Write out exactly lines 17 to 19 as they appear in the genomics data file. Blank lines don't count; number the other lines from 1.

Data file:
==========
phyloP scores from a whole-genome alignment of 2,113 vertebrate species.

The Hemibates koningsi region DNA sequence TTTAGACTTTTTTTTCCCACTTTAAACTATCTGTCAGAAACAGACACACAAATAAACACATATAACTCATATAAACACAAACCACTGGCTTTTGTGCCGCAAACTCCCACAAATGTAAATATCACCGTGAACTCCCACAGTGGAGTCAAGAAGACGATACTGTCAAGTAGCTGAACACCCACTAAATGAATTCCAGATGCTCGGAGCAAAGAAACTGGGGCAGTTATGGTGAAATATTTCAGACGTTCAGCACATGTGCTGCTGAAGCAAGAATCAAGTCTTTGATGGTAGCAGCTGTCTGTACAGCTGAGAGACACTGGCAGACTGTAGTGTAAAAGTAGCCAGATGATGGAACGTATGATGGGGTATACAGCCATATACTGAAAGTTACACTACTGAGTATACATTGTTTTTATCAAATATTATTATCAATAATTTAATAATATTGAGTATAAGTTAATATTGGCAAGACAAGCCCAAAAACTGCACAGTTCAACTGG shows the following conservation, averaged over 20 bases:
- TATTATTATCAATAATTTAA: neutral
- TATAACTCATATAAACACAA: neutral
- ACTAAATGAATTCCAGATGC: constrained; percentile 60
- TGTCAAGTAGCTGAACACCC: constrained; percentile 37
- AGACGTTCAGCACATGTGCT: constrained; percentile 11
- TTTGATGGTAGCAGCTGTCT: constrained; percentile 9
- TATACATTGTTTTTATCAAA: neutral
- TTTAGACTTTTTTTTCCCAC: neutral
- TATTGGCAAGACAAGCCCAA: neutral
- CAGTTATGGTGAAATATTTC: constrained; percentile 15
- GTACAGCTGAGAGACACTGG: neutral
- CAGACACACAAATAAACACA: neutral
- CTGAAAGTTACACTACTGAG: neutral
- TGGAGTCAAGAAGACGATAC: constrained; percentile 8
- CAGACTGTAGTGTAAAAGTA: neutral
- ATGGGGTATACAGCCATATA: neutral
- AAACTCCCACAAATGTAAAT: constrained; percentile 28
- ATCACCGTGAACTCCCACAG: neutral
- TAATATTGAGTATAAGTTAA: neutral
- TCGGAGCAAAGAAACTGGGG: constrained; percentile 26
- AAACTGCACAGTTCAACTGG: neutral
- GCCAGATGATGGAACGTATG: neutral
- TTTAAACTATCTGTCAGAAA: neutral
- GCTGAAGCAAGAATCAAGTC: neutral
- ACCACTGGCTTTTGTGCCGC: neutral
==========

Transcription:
- CAGACTGTAGTGTAAAAGTA: neutral
- ATGGGGTATACAGCCATATA: neutral
- AAACTCCCACAAATGTAAAT: constrained; percentile 28